Shana Cleveland, lead singer, guitar player, and principal songwriter in the surf-noir band, La Luz, has a lot on her plate. Just back from a trip to New York City, Cleveland, who now lives in Los Angeles along with her bandmates, has a list of errands to catch up on. And, in May, the group -- comprised of drummer Marian Li Pino, keys player Alice Sandahl, bassist Lena Simon and Cleveland -- will head out on the road for yet another national tour, celebrating the May 11 release of their latest LP, Floating Features.
In preparation for the release, La Luz recently dropped their latest music video for the album's lead single, "Cicada." The video, inspired by the opening credit sequence from a telenovela drama, is theatrical and weird, humorous and odd. It speaks to the numinous-yet-familiar style of La Luz, which formed in Seattle about five years ago. Given all this upcoming action, we wanted to catch up with Cleveland and ask her about the new record, video and the upcoming tour.
How did you come up with the concept for the new "Cicada" video?
We were sitting around brainstorming and someone had the idea of doing a theme song for a TV show, making the whole video a really long theme song. And we'd all watched that "Too Many Cooks" video a lot and loved it. So my roommate, Diana, who plays the good girl love interest in the video, she sent us a ton of telenovela opening credits. Our favorite one was the show that translates to, "Two Women, One Truck," or, Dos mujeres, un camino. We were really inspired by that opening theme song -- there were lots of characters with their backs turned and then they would whip around really quick and face the camera. And we loved the idea of names constantly scrolling across the screen.
We worked harder on this video than any other, it was kind of insane. We just kept adding more and more ideas. We did ten days of filming on location. One location we went to was -- this feels like a really L.A. video to me -- we went to this soundstage that we rented out for the day. There was every sort of cheesy soap opera location: a restaurant, bar, jail, which we wanted to use but didn't end up using. There was a hospital and an office. We used almost every location we had available. And on another day, we drove out to these sand dunes and did an ATV chase. Every crazy idea everyone had, we just did it in the true spirit of a soap opera theme song.
Does it portend more videos in telenovela series?
We're always coming up with ideas for soap operas in our house. We intended to do more of it, but in reality, once the tour schedule starts there's no time to do this shit anymore.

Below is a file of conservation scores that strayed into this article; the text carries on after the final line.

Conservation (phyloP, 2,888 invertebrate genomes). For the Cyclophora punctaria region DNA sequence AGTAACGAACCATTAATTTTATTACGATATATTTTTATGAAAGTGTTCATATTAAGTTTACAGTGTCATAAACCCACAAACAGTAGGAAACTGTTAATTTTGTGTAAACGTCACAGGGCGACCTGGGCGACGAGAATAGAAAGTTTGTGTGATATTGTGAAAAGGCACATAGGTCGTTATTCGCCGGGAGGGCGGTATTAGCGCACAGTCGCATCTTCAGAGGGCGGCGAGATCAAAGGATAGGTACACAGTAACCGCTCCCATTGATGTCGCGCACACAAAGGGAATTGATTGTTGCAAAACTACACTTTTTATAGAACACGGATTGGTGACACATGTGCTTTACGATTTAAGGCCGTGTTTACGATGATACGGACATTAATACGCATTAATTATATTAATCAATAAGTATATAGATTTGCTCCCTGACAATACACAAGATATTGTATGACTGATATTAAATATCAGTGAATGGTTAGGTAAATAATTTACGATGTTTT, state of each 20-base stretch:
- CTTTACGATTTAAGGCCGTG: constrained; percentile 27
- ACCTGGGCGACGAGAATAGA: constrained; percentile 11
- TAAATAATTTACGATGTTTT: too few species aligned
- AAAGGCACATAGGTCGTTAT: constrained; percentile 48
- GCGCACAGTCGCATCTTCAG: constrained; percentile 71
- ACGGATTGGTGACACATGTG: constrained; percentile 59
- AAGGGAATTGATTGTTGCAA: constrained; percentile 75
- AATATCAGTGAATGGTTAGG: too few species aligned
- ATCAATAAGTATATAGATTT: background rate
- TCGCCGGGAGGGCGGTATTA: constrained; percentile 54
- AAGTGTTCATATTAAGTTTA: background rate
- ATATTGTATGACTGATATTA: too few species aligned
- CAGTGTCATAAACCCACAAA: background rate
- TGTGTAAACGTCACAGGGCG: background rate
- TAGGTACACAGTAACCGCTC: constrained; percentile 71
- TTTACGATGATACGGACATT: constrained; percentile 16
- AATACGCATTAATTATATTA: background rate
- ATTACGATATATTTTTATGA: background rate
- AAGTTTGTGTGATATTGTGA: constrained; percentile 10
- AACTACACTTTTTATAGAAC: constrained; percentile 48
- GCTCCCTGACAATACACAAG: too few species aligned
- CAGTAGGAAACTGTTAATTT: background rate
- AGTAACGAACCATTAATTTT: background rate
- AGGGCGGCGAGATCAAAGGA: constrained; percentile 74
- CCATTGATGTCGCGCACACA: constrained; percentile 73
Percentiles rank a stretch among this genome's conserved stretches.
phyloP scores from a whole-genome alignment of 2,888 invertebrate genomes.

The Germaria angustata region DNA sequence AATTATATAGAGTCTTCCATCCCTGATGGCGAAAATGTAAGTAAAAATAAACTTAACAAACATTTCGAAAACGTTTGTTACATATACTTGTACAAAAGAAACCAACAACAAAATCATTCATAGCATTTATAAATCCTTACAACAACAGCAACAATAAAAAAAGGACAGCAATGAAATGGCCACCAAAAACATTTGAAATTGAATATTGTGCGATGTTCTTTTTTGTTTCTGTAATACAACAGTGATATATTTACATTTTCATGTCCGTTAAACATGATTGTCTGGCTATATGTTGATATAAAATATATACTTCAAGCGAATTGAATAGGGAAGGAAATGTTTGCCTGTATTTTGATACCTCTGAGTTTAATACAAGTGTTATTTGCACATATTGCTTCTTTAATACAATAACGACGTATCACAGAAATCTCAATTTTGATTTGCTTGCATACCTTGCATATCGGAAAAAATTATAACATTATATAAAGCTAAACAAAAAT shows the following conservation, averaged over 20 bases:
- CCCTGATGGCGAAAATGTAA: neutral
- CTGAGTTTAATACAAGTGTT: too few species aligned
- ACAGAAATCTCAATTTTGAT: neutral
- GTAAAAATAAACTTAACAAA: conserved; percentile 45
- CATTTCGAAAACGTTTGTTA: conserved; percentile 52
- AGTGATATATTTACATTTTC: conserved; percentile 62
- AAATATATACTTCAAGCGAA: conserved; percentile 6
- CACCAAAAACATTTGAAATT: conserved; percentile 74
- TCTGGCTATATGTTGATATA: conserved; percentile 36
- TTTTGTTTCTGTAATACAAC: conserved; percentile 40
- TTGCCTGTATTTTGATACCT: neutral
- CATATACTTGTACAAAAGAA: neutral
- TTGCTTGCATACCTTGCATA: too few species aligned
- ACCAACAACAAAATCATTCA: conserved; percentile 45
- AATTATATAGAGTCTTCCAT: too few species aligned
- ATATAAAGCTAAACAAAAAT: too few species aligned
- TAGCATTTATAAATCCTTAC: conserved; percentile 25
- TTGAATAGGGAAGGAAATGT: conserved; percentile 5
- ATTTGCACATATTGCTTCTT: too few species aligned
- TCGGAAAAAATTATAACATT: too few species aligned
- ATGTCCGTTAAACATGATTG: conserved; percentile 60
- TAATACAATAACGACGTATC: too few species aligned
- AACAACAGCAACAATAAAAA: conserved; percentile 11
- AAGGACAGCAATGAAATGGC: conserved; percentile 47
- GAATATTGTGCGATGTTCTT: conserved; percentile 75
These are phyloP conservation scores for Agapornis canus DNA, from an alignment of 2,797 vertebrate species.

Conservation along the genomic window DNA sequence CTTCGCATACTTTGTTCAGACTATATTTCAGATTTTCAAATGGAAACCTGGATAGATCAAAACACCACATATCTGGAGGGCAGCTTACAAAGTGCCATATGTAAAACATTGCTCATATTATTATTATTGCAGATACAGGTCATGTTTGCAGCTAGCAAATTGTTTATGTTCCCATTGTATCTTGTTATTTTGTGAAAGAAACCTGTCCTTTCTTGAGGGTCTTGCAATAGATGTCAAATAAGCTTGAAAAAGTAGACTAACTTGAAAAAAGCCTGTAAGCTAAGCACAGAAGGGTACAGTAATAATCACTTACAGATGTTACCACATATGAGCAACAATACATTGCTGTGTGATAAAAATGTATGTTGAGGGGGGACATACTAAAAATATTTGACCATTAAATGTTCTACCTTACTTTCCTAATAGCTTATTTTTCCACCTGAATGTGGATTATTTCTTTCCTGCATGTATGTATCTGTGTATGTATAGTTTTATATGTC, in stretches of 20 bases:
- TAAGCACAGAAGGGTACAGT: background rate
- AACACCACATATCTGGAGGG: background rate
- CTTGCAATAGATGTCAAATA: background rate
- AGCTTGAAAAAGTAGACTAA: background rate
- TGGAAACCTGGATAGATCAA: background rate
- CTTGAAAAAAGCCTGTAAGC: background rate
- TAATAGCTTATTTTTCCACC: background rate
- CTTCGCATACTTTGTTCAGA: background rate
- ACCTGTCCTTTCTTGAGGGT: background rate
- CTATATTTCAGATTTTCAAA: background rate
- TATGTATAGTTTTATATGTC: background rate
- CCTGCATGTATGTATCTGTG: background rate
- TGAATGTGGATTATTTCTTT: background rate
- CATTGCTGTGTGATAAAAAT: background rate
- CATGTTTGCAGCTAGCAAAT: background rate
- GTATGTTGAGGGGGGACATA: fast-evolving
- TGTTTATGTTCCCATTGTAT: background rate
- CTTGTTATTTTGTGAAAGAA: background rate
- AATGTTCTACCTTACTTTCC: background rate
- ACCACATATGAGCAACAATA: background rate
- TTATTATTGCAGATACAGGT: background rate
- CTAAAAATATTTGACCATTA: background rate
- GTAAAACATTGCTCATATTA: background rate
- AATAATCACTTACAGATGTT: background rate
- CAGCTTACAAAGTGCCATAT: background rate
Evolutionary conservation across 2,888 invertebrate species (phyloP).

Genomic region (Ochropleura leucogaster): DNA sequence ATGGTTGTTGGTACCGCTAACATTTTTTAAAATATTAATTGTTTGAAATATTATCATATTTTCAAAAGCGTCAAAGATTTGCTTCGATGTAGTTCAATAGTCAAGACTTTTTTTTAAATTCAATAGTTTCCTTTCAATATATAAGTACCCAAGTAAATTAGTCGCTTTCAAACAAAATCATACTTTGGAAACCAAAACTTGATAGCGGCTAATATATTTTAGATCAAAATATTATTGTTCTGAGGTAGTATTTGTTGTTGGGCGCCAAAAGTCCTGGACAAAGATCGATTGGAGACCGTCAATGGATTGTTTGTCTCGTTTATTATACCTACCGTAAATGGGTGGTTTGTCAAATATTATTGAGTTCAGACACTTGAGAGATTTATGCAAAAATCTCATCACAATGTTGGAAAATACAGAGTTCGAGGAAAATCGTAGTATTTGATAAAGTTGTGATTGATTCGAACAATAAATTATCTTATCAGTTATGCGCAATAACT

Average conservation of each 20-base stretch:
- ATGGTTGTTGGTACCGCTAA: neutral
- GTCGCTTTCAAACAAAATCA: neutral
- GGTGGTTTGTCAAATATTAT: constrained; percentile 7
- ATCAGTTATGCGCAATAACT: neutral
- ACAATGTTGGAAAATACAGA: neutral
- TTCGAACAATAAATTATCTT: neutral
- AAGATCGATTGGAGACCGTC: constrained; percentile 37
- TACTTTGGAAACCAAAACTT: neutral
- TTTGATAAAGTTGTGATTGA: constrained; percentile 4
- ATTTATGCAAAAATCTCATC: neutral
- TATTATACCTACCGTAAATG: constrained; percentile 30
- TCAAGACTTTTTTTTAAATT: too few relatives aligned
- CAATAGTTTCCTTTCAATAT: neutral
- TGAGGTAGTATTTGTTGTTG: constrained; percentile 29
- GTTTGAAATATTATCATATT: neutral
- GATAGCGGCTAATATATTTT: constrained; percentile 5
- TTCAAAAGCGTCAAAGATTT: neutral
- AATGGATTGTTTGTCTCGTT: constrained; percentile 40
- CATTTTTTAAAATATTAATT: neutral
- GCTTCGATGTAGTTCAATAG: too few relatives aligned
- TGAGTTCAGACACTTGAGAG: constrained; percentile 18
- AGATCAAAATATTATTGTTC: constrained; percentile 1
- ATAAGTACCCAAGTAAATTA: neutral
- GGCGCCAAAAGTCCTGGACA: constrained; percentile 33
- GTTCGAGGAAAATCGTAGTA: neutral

What can you say about the new record?
We finished recording it over a year ago and we're excited it's finally going to come out. To me, it's a really California record. The two main themes of the record are the inspiration from being here in L.A. and the dreams that I've had over the time I've lived here. They've really entered into a lot of the songs. "Loose Teeth," "Mean Dream," "The Creature," those three are just ripped from dreams that I had. "Walking Into The Sun" is a song that I dreamed and woke up and tried to translate from my dream mind into my waking mind. It's pretty much exactly as I heard it when I was asleep.
L.A. feels like a really dreamy place to me so these two themes make sense. It's the place where people go to chase down a dream. Also, it's just hot all the time. So, to me, it feels woozy and psychedelic in a general way. I feel like there's a lot of people out here who, if they have some weird idea, the way the city is set up, there's endless possibilities. You can shoot a video in a hospital here in an afternoon. This isn't possible everywhere.
Does the band feel rooted in L.A. now?
It's a nice home base. We didn't move out here with any Hollywood dreams. But since we travel so much, it's a nice place to come back to. It's very pleasant and inspiring at the same time. I don't know if I feel at home anywhere, though.
La Luz just came back from a tour in Australia -- what did the band learn there?
To me, and I think for all of us, the most inspiring thing about that tour was the band we were traveling with, King Gizzard & The Lizard Wizard. They're a really inspiring band and they have a real cool setup. They have their band and they incorporate their friends and family into the tours. They have friends who do their lights, one who does their sound, one who does their artwork and videos. There's another guy who works in their store because they have their own record label in Australia. It's just cool to see a band working together so well and be such cool people and make such interesting music. I don't want to fangirl out too hard, but it was one of the coolest things. And just getting to see Australia was great, I'd never been there before.
What's the plan for your album release? Any Seattle gigs coming up?
I don't know where the album release is going to be yet but we're going to start to tour, I think, the day it comes out. Seattle will be pretty early in the tour. We'll head up the west coast and be there in May, though we haven't officially announced that yet. We're going to try and do an all-ages show there and do a 21-plus show, too.
As an artist, what does it feel like you're working toward creatively these days?
It's hard to put into words. I'm always interested in art that feels like you're being specific and ambiguous at the same time. It's always good to have something people can relate to immediately and then have other levels be revealed over time -- other levels of mystery. That's always an artistic goal I have. But, yeah, I guess we just want to keep making music that interests us.
Floating Features will be released on Friday, May 11th via Hardly Art Records.
KEXP chats with the singer about the origins of her music and to find out what might be next on the creative horizon.
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